Oom Paul's People - Howard Hillegas

Cecil John Rhodes

Sixteen years ago Cecil J. Rhodes, then a man of small means and no political record, stood in a small Kimberley shop and looked for a long time at a map of Africa which hung on the wall. An acquaintance who had watched him for several minutes stepped up to Rhodes and asked whether he was attempting to find the location of Kimberley. Mr. Rhodes made no reply for several seconds, then placed his right hand over the map, and covered a large part of South and Central Africa from the Atlantic to the Indian Ocean. "All that British!" he said. "That is my dream."

"I will give you ten years to realize it," replied the friend.

"Give me ten more," said Rhodes, "and then we'll have a new map."

Three fourths of the required time has elapsed, and the full realization of Rhodes's dream must take place within the next four years. There remain only two small spaces on that part of the map which was covered by Rhodes's hand that are not British, and those are the Orange Free State and the South African Republic. Mr. Rhodes's success will come hand-in-hand with the death of the two republics. The life of the republics hinges on his failure, and good fortune has rarely deserted him.

Cecil Rhodes


Twenty-seven years ago Cecil Rhodes, then a tall, thin college lad, was directed by his physician to go to South Africa if he wished to live more than three years. He and his brother Herbert, the sons of the poor rector of Bishop Stortford, sailed for Durban, Natal, and reached that port while the diamond fever was at its height at Kimberley. The two boys, each less than nineteen years old, joined a party of adventurers and prospectors, and, after many vicissitudes, reached the Kimberley fields safely, but with little or no money. The boys were energetic, and found opportunities for making money where others could see none.

The camp was composed of the roughest characters in South Africa, all of whom had flocked thither when the discovery of diamonds was first announced. Illicit diamond buying was the easiest path to wealth, and was travelled by almost every millionaire whose name has been connected with recent South African affairs. Mr. Rhodes is one of the few exceptions, and even his enemies corroborate the statement.

"You don't steal diamonds," said Barney Barnato to Mr. Rhodes fifteen years ago, "but you must prove it when accused. I steal them, but my enemies must prove it. That's the difference between us."

The youthful Rhodes engaged in many legitimate schemes for making money, and saved almost all that he secured. For a short time he pumped water out of mines, using an abandoned engine for the purpose, and then embarked in commercial enterprises. After spending two or three years in the fields, he returned to England and resumed his course at Oxford. In connection with this visit to England, Mr. Rhodes relates the story of the meeting with the physician who several years before had placed the limit of his existence at three years.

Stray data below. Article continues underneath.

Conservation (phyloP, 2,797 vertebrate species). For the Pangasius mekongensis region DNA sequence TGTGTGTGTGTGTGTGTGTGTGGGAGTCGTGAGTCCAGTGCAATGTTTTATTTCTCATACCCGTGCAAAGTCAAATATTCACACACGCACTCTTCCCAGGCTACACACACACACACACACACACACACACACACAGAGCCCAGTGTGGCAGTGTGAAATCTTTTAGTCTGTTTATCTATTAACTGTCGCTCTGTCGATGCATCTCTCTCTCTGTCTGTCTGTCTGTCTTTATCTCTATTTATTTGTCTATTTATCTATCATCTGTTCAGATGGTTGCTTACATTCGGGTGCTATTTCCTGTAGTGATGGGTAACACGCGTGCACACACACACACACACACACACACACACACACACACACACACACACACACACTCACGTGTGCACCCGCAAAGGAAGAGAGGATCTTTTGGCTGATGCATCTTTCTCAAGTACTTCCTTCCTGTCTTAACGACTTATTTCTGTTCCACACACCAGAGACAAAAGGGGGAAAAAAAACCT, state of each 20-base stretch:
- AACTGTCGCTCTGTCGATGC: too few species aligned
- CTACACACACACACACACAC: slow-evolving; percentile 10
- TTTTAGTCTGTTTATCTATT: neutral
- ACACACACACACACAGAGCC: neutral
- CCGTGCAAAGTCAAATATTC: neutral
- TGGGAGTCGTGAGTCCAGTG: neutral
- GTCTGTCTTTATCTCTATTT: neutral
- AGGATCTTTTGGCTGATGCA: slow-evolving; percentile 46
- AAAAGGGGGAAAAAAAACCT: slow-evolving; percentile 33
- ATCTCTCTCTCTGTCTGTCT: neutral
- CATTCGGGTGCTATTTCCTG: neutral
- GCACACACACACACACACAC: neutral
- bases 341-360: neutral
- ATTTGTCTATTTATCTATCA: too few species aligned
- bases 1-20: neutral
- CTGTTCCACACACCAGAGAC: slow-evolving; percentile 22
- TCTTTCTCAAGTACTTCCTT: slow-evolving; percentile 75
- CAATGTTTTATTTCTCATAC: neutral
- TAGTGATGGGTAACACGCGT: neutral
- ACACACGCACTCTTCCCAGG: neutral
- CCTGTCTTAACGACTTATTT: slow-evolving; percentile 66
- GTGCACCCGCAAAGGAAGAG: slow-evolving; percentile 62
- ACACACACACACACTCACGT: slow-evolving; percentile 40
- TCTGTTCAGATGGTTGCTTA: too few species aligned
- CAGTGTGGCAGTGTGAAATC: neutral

"You the same Rhodes?" asked the discomfited doctor when he saw the healthy young man. "According to my books, you have been in your grave some time. Here is the entry: 'Tuberculosis; recovery impossible.' You can't be the same Rhodes, sir. Impossible!"

At the end of each term at Oxford Mr. Rhodes returned to Kimberley, and, by judiciously investing his savings in mining claims, soon became a power in the affairs of the diamond fields. When the diamond fever was followed by the usual reaction, and evil days fell upon the industry, Mr. Rhodes secured all the shares, claims, and lands that his thousands would buy. Then he conceived the idea of making a monopoly of the diamond industry by consolidating all the mines and limiting the output.

Lacking the money wherewith to buy the valuable properties necessary for his plans, he went to the Rothschilds and asked for financial assistance. The scheme was extraordinary, and required such a large amount of money that the request, coming from such a young man as Mr. Rhodes was then, staggered the Rothschilds, and they asked him to call several days later for an answer.

"My time is valuable," remarked Mr. Rhodes, rather haughtily. "I will come again in an hour for your answer. If you have not decided by that time, I shall seek assistance elsewhere."

The Rothschilds sent Mr. Rhodes back to Africa with the necessary amount of money to purchase the other claims and property in the Kimberley district, and, after he had formed the great De Beers Company, appointed him managing director for life at a salary of one hundred and fifty thousand dollars a year. Under Mr. Rhodes's management the De Beers consolidated mines have been earning annual dividends of almost fifty per cent., and more than four hundred million dollars' worth of diamonds have been placed on the market. With the exception of the Suez Canal, the mines are the best paying property in the world, and much of their success is due to the personal efforts of Mr. Rhodes.

It was while he was engineering the consolidation of the diamond mines that Mr. Rhodes began his political career. He realized that his political success was founded on personal popularity, and more firmly so in a new country, where the political elements were of such a diversified character as are usually present in a mining community. In the early days of the Kimberley fields the extent of a man's popularity depended upon the amount of money he spent in wining those around him. Mr. Rhodes was astute enough to appreciate the secret of popularity, and, having gained it, allowed himself to be named as candidate for the Cape Colony Parliament from the Kimberley district.